What is a woman? The question has confounded sports authorities forever.
The current attempts to regulate this controversy are doomed to fail again.
What is a woman? Clearly it is not just XX chromosomes, since some women and men have mixtures of Xs and Ys. Some chromosomes are silent yet present, andothers express less of one characteristic than another.
Some men are testosterone (androgen) insensitive.
This means that no matter how much testosterone they produce, they do not express the male attributes usually attributed to the hormone. Other women, like South African track and field athlete Caster Semenya, present more traditional male-like appearances, with a large and well-defined musculature on a powerful frame.
But it is not just about physical appearance. Big breasts, little breasts, don’t define a woman. Genitalia inspections have also failed to solve the debate, as some testes are present in some people yet undescended, and other people have large clitorises that are not penises.
Testosterone levels are now being used as gender cutoffs. The “normal” female range is 0.12 to 1.79 nanomoles, and the normal male range is 7.7 to 29.4 nanomoles per liter.
The International Association of Athletics Federations has ruled that no female athlete may have natural testosterone levels at 5.0 nanomoles per liter or higher.
This IAAF ruling imposes a limit on how much testosterone a female competitor can have and still compete in an all-“female” event.
The athlete is now required to either take drugs to reduce testosterone, compete in all “male” events, or compete in transsexual events— which do not yet exist.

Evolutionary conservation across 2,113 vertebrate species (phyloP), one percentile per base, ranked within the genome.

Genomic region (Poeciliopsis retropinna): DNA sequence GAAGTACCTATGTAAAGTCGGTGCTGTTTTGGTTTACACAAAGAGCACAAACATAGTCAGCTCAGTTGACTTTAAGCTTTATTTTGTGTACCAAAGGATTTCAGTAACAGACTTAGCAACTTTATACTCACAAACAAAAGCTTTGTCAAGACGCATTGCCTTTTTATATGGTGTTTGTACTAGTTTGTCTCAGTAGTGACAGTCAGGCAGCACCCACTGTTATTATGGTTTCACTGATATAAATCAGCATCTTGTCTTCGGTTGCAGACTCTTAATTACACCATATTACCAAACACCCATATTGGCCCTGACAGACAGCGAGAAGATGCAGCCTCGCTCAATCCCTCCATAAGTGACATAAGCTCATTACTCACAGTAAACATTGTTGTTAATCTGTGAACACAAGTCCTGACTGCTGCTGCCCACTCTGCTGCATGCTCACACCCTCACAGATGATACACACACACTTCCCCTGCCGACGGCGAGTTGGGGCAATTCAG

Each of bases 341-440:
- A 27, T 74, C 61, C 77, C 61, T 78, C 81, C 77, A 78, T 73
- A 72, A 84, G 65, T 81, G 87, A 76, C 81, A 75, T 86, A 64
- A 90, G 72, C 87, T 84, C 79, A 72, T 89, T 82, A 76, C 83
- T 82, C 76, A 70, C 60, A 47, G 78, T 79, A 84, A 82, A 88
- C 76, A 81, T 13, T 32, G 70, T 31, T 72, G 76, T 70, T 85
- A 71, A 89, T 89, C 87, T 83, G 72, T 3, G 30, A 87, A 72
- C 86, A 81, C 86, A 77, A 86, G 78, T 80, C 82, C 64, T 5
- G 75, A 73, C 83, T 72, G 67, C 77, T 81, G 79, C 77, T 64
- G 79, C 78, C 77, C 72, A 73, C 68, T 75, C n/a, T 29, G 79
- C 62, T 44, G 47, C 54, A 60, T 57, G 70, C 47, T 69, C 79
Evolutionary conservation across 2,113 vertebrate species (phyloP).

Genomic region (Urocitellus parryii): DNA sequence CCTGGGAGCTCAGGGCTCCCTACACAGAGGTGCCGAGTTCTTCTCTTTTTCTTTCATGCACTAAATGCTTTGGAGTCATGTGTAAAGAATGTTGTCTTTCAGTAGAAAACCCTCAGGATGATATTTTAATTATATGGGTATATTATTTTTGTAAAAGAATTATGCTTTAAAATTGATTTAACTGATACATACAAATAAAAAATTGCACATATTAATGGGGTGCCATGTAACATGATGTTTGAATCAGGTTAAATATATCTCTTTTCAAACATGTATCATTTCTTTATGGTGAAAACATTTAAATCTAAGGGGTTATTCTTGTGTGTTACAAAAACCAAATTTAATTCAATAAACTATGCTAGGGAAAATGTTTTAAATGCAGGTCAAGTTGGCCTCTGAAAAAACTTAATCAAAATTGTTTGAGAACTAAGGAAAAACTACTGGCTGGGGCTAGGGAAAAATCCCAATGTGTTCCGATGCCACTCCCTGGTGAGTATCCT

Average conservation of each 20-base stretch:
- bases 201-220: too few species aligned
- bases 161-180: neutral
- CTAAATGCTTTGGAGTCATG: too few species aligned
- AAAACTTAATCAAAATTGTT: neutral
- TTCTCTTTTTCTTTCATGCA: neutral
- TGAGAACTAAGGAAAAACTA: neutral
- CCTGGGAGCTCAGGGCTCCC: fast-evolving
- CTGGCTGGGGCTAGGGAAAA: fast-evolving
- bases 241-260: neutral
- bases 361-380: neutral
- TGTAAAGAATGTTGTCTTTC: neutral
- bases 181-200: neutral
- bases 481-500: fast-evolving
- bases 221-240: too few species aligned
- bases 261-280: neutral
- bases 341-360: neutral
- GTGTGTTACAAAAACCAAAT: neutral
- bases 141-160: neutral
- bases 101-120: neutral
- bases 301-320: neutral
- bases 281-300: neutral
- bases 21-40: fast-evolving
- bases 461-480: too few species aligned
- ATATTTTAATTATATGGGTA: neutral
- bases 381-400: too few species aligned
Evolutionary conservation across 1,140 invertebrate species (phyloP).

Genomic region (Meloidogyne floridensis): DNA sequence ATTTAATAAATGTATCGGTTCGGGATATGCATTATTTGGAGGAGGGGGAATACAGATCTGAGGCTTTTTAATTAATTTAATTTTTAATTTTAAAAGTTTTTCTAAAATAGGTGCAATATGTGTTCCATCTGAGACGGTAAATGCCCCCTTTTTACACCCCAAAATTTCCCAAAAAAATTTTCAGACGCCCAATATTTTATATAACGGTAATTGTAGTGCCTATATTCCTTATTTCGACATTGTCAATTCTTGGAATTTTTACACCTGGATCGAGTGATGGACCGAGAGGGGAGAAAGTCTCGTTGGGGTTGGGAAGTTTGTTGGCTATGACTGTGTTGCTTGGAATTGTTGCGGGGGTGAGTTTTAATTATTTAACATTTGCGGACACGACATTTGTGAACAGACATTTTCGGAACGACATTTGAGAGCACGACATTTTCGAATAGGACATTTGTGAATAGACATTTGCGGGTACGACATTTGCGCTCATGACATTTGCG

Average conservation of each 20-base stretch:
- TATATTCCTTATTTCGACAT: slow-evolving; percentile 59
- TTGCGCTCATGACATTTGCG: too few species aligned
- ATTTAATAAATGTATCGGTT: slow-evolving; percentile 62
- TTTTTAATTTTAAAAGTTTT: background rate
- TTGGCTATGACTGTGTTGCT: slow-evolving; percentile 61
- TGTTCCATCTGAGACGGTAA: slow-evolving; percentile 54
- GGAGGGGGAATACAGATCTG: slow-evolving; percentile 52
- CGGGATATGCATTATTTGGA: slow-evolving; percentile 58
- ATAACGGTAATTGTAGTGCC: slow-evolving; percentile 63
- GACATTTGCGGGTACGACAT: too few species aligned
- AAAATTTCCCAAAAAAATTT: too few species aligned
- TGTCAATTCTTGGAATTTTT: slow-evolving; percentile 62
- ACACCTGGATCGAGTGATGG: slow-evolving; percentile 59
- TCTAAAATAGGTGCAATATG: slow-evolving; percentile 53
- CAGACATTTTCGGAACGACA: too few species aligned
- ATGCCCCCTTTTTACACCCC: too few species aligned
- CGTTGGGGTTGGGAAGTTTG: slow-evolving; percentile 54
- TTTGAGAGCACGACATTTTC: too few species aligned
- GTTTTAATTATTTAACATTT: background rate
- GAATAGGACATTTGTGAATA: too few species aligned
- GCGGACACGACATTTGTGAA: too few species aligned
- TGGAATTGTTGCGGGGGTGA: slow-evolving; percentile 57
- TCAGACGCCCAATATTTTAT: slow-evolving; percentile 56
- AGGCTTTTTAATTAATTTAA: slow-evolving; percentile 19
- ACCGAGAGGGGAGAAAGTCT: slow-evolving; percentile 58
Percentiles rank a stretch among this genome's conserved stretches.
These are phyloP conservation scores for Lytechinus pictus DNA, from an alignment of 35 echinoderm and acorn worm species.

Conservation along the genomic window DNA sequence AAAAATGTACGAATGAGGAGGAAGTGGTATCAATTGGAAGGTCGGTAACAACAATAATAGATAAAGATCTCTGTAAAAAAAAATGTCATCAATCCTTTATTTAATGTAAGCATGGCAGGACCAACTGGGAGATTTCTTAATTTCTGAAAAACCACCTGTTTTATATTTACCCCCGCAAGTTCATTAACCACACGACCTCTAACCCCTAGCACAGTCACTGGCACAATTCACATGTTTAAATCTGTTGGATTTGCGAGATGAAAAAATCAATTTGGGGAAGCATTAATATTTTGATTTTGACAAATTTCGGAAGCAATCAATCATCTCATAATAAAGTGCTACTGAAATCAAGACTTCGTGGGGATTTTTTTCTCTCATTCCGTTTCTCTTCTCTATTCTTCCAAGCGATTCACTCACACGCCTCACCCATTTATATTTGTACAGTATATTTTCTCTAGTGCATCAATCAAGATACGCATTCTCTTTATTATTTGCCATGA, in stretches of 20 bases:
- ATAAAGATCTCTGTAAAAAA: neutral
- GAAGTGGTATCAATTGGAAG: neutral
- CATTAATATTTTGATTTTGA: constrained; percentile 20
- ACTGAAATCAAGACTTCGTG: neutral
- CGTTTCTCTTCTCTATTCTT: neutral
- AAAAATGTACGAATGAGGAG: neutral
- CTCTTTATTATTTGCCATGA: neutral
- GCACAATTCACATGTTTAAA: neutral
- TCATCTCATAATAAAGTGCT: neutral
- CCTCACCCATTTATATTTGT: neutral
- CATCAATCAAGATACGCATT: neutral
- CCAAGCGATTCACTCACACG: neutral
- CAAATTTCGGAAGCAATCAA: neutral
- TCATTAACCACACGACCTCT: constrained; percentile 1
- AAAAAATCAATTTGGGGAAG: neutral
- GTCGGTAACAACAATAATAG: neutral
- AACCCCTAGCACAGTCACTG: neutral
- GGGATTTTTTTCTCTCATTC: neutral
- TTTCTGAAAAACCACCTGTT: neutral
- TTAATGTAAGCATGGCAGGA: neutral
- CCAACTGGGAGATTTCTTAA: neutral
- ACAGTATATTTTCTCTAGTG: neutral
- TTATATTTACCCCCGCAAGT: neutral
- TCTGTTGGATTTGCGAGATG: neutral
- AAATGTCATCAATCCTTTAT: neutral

But these “solutions” are problems, not solutions.
Here are a few reasons why. The drugs to reduce testosterone have global effects on the body, not all of them healthy.
Females cannot in general compete in many sports with men and expect to win. Segregating people based on one physical attribute brings up all kinds of discrimination issues.
Should Michael Phelps be banned because he has an unusually long torso with extra long arms? Which characteristics qualify?
The fact is that, in every generation, people come along with physical advantages that help them in one activity and hinder them in others.
If these people are lucky enough to find their calling, many other things must fall into place. They must have the drive to train hard, the skill to take advantage of their attributes and the coaching to get them to the events. If they have this, along with all the good luck it takes to reach athletic pinnacles, then that genetic trait giving them an advantage may come into play — or it may not, on that particular day.
The lucky gene club is only a small piece of any athletic superstar.
So while we have the broad categories of male and female, into which most people appear to fit neatly, the margins have become so blurred that self-definition may be the only fair way to sort people.
So suck it up, athletes. You are entering competition with others who have dedicated their lives to excel at their sport. If you have to, your day may be at hand. But trying to eliminate the competition by determining who is a female and who is not is not going to level the playing field, any more than discrimination by race, sexual orientation, or religious affiliation once did.
Let everyone play, and may the best person win.
Dr. Kevin R. Stone is an orthopedic surgeon at The Stone Clinic and chairman of the Stone Research Foundation in San Francisco.